Swedish pension provider Skandia announced it has invested SEK500m (€44.7m) in a new government-agency bond – the first bond issue in the Nordic country to use a new transaction-based reference rate instead of the interbank rate the central bank wants to phase out.

The bond has been issued by Svensk Exportkredit, Sweden’s export credit agency, and is tied to the new reference rate SWESTR (Swedish krona Short Term Rate) – a transaction-based rate that the Riksbank, the Swedish central bank, calculates based on Swedish money market deals.

The bond has a two-year term and is the first SWESTR bond on the market, according to a statement from Skandia.

Lars-Göran Orrevall, head of asset management at Skandia, said: “As a long-term investor, we want to promote the development of SWESTR as we appreciate the transparency associated with the reference rate.”

SWESTR has recently been authorised in Sweden to be used in financial contracts, following testing since January 2021, according to the Riksbank.

The bank said it wants to see a transition to SWESTR from STIBOR, the Swedish interbank rate, to safeguard good confidence in Swedish reference rates although Stibor can still be used, for now.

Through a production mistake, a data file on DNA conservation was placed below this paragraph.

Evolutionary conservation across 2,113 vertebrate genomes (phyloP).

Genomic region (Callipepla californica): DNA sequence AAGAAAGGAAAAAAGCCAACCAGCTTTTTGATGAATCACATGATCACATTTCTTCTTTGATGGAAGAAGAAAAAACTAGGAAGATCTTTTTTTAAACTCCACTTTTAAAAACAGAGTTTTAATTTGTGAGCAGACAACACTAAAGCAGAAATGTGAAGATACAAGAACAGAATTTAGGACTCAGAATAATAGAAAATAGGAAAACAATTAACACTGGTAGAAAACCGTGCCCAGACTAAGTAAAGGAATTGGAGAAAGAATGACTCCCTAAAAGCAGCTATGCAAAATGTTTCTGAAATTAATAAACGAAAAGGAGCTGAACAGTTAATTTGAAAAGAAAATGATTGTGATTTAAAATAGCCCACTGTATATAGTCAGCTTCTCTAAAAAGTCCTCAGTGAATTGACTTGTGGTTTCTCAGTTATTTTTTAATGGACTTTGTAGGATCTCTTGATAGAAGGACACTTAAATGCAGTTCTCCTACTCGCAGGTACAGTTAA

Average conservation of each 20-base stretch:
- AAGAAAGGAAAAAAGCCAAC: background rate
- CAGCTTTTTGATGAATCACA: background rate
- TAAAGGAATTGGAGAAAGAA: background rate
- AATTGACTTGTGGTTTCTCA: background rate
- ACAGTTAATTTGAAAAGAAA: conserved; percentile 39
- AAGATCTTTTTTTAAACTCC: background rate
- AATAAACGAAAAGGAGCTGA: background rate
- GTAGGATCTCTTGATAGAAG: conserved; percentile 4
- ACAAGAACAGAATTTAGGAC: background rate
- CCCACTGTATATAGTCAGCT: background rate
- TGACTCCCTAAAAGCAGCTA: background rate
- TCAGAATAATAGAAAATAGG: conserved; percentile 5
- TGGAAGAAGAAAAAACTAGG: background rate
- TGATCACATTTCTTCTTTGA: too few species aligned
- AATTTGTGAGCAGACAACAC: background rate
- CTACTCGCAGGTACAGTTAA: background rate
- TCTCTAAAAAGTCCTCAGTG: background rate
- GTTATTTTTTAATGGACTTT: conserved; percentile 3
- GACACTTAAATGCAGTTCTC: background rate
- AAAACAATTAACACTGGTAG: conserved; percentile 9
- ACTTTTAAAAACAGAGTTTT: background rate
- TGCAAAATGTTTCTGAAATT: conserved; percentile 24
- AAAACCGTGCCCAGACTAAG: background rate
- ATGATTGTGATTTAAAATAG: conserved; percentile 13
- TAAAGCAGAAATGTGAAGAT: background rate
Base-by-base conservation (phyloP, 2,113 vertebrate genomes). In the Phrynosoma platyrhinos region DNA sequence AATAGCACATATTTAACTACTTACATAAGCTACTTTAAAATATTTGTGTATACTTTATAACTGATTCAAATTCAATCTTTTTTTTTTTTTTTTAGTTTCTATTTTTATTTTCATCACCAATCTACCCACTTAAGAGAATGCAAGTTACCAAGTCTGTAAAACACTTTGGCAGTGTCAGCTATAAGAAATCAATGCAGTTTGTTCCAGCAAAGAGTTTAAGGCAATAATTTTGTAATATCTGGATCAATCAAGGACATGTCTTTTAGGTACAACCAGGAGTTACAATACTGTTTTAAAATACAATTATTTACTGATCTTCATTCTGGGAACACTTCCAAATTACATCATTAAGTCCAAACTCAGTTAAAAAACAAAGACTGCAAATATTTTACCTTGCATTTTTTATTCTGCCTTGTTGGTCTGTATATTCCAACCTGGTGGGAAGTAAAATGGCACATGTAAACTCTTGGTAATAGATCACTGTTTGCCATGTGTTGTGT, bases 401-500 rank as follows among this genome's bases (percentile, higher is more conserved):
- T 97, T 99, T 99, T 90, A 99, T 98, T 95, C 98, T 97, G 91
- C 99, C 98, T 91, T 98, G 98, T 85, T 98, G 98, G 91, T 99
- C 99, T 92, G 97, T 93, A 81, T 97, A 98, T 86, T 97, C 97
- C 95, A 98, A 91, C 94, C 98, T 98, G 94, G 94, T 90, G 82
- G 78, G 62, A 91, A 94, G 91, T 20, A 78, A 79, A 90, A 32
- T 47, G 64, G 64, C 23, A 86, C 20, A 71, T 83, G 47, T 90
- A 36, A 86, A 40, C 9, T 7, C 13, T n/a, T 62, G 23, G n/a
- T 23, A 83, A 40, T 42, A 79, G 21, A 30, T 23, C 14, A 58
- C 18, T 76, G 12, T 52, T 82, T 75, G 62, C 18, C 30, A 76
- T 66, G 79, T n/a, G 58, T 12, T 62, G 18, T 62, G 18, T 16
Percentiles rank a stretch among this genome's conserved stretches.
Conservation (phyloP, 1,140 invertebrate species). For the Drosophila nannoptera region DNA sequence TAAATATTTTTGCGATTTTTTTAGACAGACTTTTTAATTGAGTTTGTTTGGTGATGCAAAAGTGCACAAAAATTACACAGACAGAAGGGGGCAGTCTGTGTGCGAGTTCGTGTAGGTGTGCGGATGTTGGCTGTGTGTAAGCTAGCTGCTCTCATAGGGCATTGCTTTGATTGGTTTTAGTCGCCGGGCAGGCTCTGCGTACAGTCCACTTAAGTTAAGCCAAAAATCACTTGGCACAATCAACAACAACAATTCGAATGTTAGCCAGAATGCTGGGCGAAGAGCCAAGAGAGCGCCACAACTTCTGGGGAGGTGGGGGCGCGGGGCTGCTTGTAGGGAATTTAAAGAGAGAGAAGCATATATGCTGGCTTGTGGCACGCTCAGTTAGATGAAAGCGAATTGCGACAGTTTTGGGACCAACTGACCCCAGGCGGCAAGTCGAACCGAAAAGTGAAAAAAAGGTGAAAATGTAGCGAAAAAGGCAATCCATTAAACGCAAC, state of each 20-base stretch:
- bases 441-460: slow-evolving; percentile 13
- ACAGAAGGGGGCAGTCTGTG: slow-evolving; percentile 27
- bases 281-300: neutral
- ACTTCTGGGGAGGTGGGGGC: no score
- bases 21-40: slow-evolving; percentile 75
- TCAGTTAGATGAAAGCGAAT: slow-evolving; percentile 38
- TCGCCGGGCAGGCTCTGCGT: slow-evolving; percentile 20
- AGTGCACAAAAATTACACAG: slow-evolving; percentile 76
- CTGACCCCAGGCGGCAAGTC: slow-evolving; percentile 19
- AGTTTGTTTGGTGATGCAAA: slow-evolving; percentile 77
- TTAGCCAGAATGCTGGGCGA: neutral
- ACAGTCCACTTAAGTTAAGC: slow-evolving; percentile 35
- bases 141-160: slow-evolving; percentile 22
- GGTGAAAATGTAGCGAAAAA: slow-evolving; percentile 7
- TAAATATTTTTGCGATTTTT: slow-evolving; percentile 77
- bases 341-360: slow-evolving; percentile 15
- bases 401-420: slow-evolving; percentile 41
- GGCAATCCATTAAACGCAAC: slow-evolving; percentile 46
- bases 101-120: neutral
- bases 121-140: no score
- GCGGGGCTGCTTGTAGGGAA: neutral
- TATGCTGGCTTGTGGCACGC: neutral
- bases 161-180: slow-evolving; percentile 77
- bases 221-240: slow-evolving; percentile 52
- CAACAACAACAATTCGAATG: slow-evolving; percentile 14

The move towards SWESTR and away from interbank rates is part of an international development, with many factors having caused interbank markets to shrink over the past decade – including the manipulation of LIBOR (London Inter-Bank Offered Rate) and other IBORs discovered in 2012 which hit confidence in these reference rates based on the banks’ own estimates of their cost of borrowing rather than verified transactions.

Anna Finnskog, head of treasury at Svensk Exportkredit, said the state agency already had experience issuing bonds tied to transaction-based reference interest rates in other currencies.

“As we were one of the first to issue SOFR bonds, it was natural for us to participate and contribute to the same development also in the Swedish market, by issuing this first SWESTR bond,” she said.

“We also want to respond to investors’ wishes and needs when they arise,” said Finnskog.

SOFR is a reference rate established as an alternative to LIBOR, using actual costs of transactions in the overnight repo market, calculated by the New York Federal Reserve.

Danske Bank acted as adviser and arranger for the transaction, Skandia said.

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